$$\hat{P}F_{C} = - \;757.394 + 9.978 \times A + 53.634 \times B + 117.834 \times C - 0.0545 \times A^{2} + 0.066 \times AB - 0.381 \times AC - 1.787 \times B^{2} - 1.610 \times BC - 2.655 \times C^{2}$$
$$\hat{Y}_{P/X} = - \;47.394 + 0.733 \times A + 2.868 \times B + 6.778 \times C - 0.004 \times A^{2} + 0.004 \times AB - 0.014 \times AC - 0.109 \times B^{2} - 0.071 \times BC - 0.257 \times C^{2}$$

where \({\hat{\rm{P}}}{{\rm{F}}_{\rm{c}}}\) is the predicted PF concentration and ŶP/X is the predicted PF specific productivity. Variables in the equation are identical to those shown in Table 5: (A) glycerol (g/L), (B) tryptone (g/L), and (C) Leu (g/L). Optimal levels of variables calculated for the CCD model and the medium compositions were found to be as follows:

  • For maximizing PFC: (A) 67 g/L of glycerol, (B) 12.1 g/L of tryptone, and (C) 9.2 g/L of Leu. This medium was named KB-Opt-CCD (Table 6).

  • For maximizing YP/X: (A) 82 g/L of glycerol, (B) 11.5 g/L of tryptone, and (C) 9.2 g/L of Leu.

Maximized predicted PFC and YP/X values were 551.6 mg/L and 30.4 mg/g, respectively, and are lower than the maximal observed responses (640.2 ± 5.2 mg/L and 41.9 ± 0.8 mg/g, cf. Table 5). The significance of the model was investigated using Fisher’s F-test (Additional file 1: Table S2). The r2 shows acceptable values for the model fit of 0.846 and 0.781 for PFC and YP/X, respectively. The model predictions of PFC and YP/X are shown on contour plots (Fig. 2).

Fig. 2

Contour plots of the estimated response for PFC and YP/X. Estimated PFC (mg/L) and YP/X (mg/g DCW) values are shown as color patterns (cold to hot), as isolines and in white boxes. a Contour plot of PFC for glycerol and tryptone. Leu is held at the CCD-modelled optimal level of 9.2 g/L. b Contour plot of PFC for glycerol and Leu. Tryptone is held at CCD-modelled optimal level of 12.1 g/L. c Contour plot of PFC for tryptone and Leu. The glycerol level is held at the CCD-modelled optimal level of 67 g/L. d Contour plot of YP/X for glycerol and tryptone. Leu is held at the CCD-modelled optimal level of 9.2 g/L. e Contour plot of YP/X for glycerol and Leu. Tryptone is held at the CCD-modelled optimal level of 11.5 g/L. f Contour plot of YP/X for tryptone and Leu. The glycerol level is held at the CCD-modelled optimal level of 8.2 g/L

Verification of optimized cultures and further culture optimization

For the verification of high-throughput optimization and for further optimization of culture conditions and medium components, we performed cultures in KB-Opt +Leu medium in shaken flasks. KB-Opt was derived from KB-Opt-CCD by increasing the concentration of tryptone to 15 g/L and Leu to 10 g/L (Table 6 and “Culture media” section), which simplified media preparation. We detected no significant differences in growth and PF production kinetics for BD5 cultured in KB-Opt and KB-Opt-CCD in shaken flasks when the same glycerol concentration was used (data not shown).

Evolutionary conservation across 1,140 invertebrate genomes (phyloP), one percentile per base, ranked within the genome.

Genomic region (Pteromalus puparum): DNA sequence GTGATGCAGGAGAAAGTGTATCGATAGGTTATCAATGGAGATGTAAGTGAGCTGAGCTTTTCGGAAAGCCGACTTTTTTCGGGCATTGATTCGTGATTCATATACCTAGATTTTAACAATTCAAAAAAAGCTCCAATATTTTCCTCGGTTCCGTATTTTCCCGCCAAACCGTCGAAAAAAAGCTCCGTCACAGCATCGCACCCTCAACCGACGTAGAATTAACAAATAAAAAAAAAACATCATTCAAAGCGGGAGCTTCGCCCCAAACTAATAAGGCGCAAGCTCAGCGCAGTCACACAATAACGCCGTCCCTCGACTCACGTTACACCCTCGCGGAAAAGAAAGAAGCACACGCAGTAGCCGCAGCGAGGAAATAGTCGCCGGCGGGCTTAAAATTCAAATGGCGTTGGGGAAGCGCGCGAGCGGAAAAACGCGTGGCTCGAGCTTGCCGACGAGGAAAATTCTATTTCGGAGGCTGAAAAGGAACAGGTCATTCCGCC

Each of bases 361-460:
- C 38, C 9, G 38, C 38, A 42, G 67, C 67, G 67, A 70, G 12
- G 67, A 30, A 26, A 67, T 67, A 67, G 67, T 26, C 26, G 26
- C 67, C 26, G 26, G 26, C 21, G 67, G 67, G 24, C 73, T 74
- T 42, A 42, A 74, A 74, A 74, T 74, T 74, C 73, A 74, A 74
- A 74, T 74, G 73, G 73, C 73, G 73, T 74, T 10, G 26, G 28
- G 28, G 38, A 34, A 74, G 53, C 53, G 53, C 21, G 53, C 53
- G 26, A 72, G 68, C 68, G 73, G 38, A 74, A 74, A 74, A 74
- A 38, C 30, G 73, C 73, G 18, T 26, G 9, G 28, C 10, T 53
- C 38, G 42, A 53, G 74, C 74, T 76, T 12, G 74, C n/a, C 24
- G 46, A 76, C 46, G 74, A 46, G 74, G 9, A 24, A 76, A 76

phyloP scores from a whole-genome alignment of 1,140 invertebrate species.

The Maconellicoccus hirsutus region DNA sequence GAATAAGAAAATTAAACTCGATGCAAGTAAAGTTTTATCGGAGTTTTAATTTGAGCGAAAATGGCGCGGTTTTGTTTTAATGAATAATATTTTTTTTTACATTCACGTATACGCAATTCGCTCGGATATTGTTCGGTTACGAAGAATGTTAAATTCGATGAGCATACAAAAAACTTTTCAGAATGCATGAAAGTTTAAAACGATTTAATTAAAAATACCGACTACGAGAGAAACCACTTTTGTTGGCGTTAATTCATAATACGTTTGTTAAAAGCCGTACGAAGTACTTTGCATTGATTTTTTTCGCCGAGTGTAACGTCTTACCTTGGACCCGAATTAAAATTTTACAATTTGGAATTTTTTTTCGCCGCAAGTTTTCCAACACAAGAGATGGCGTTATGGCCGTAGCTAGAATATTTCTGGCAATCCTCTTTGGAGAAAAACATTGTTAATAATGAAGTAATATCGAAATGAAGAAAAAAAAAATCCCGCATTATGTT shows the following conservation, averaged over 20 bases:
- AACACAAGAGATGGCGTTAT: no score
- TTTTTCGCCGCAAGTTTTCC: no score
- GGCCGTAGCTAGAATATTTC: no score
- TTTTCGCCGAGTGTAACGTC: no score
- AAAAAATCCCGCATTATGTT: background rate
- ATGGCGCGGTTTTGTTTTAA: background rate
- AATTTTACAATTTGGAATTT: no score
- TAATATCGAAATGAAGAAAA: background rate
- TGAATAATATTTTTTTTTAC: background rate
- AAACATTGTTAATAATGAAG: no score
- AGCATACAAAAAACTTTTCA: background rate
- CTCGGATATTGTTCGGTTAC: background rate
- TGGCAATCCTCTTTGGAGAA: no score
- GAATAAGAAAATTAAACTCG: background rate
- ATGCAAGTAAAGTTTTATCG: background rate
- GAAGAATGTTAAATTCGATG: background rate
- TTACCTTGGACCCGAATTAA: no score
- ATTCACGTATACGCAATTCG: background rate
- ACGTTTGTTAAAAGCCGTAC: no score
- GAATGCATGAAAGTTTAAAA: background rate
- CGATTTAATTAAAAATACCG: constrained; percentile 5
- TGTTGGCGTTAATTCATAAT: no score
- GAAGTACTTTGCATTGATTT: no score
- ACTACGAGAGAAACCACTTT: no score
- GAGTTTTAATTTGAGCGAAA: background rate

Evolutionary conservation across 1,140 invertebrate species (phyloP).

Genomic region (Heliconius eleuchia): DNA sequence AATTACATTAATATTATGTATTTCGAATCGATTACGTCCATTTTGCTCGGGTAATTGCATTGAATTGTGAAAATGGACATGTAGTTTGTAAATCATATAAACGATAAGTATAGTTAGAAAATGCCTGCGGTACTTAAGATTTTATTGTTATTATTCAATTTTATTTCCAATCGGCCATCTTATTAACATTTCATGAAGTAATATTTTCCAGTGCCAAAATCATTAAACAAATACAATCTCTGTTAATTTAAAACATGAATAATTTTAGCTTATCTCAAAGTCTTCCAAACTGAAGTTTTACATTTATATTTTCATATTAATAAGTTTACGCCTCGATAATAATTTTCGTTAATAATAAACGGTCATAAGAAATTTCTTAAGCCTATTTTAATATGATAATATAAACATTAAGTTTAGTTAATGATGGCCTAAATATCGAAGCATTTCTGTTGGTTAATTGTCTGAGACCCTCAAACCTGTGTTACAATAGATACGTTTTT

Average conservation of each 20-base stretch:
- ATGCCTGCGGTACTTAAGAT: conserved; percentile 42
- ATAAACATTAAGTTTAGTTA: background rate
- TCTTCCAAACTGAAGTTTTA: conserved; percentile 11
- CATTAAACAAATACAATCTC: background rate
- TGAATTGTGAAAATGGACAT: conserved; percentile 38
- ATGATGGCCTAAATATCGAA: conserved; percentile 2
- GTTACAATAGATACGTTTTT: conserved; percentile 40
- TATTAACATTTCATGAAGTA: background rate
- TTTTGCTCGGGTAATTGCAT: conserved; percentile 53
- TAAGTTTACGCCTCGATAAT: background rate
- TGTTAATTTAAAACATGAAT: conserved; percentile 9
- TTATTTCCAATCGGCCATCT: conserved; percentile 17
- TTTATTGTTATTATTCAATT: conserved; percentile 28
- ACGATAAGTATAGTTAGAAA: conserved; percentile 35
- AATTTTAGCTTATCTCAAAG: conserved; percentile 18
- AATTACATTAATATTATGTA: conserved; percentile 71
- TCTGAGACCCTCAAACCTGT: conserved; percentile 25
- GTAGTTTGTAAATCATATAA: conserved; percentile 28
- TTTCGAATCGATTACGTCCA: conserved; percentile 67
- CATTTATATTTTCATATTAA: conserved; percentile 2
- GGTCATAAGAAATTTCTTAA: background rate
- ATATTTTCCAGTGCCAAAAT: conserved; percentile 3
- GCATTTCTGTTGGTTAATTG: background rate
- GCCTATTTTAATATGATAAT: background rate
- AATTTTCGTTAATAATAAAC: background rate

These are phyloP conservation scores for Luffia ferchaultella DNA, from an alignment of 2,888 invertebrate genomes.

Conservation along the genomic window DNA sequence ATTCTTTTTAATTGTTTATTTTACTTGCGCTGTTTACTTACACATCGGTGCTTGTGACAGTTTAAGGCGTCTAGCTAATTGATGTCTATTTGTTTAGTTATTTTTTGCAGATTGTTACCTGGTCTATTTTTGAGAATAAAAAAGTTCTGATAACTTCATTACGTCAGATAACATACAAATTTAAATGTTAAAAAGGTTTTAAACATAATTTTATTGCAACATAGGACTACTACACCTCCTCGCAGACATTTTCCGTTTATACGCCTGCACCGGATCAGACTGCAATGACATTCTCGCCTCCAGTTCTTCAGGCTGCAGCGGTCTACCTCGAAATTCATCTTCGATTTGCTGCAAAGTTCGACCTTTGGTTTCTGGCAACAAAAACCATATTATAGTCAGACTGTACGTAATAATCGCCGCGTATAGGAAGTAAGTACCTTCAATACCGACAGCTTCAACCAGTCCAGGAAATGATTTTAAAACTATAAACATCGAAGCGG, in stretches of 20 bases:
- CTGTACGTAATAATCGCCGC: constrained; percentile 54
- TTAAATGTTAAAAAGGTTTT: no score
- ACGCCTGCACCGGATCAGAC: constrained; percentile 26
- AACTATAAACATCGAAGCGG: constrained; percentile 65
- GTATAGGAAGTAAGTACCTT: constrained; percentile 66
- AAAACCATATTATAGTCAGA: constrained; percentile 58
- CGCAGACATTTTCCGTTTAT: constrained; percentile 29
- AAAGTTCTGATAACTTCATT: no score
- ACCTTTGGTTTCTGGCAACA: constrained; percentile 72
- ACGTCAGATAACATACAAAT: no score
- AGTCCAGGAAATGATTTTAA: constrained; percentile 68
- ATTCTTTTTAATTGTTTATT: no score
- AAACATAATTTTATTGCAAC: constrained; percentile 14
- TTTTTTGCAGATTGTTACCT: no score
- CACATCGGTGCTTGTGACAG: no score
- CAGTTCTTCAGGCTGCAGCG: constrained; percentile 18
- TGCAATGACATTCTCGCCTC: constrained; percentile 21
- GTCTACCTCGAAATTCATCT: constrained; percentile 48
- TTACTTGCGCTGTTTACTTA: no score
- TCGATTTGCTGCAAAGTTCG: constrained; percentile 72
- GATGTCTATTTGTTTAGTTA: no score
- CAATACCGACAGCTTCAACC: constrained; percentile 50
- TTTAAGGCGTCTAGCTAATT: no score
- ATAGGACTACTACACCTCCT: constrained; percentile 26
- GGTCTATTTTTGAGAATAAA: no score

We tested the influence of the initial glycerol concentration (20, 40, 80, and 100 g/L) on growth and PF production in 300-mL Erlenmeyer flasks (20% filling volume) and 500-mL baffled flasks (20% filling volume). This resulted in different oxygenation of the cultures and carbon/nitrogen ratios. The growth curves and PF production kinetics are shown in Fig. 3.

Fig. 3

Growth curves (a), PF production kinetics (b) and specific PF production kinetics (c) of P. fluorescens BD5 grown in KB-Opt +Leu medium with various initial glycerol concentrations and in different shaken flasks. Results for each data point are shown as the mean value of three replicates ± SD. For further information on media, see “Culture media” section. Solid lines, Erlenmeyer flasks; dashed lines, baffled flasks

The oxygenation of the cultures seems to have critical impact on both, cell growth and PF production. For P. fluorescens cultured in 300-mL Erlenmeyer flasks, the growth rate was similar independently from initial glycerol concentration (0.153–0.168 g/h between 0 and 72 h of cultures). Additionally, no logarithmic growth phase was observed (Fig. 3a). Maximal PFC in the Erlenmeyer flasks ranged from 86.1 ± 7.0 mg/L (20 g/L glycerol) to 194.1 ± 7.0 mg/L (100 g/L glycerol) whereas YP/X from 6.80 ± 0.71 to 14.35 ± 0.11 mg/g. Here, approximately 20-fold increase in PF yield can be observed compared to MSM medium and an approximately 2.5-fold increase compared to KB medium (Table 1 and Fig. 3b). For YP/X, a threefold and 1.8-fold increase was observed compared to MSM and KB media, respectively. The theoretical OTR calculated for these cultures was 47.8 mmol/L/h [41, 42].

In the next step of verification of the optimal media, we tested baffled Erlenmeyer flasks (500 mL, 20% filling volume) to test if the cultures can be better supplied with oxygen. According to Gupta and Rao (2003), calculated KLa values for the cultures in a baffled flask should be approximately doubled in comparison to the cultures performed in the same medium and filling volume using Erlenmeyer flasks without baffles. Therefore, the calculated theoretical OTR for the cultures in baffled Erlenmeyer flasks was estimated to be 81.1 mmol/L/h [41, 42, 54]. The growth rates of these cultures were higher (0.387–0.698 g/h between 0 and 48 h of cultures) and maximal DCW reached almost 40 g/L for the cultures with 80 and 100 g/L glycerol (Fig. 3a). The maximal observed PFC reached 1187.0 ± 13.0 mg/L, when 100 g/L glycerol was used in a baffled flask. Additionally, YP/X was the highest in the described conditions and reached 30.35 ± 0.98 mg/g. Considering the KB-Opt 100 g/L glycerol medium, use of baffled flasks increased DCW 2.6-fold, PFC 5.9-fold, and YP/X 2.3-fold compared to standard Erlenmeyer flasks. This shows the importance of oxygen transfer in bacterial cultures, especially when rich media are used.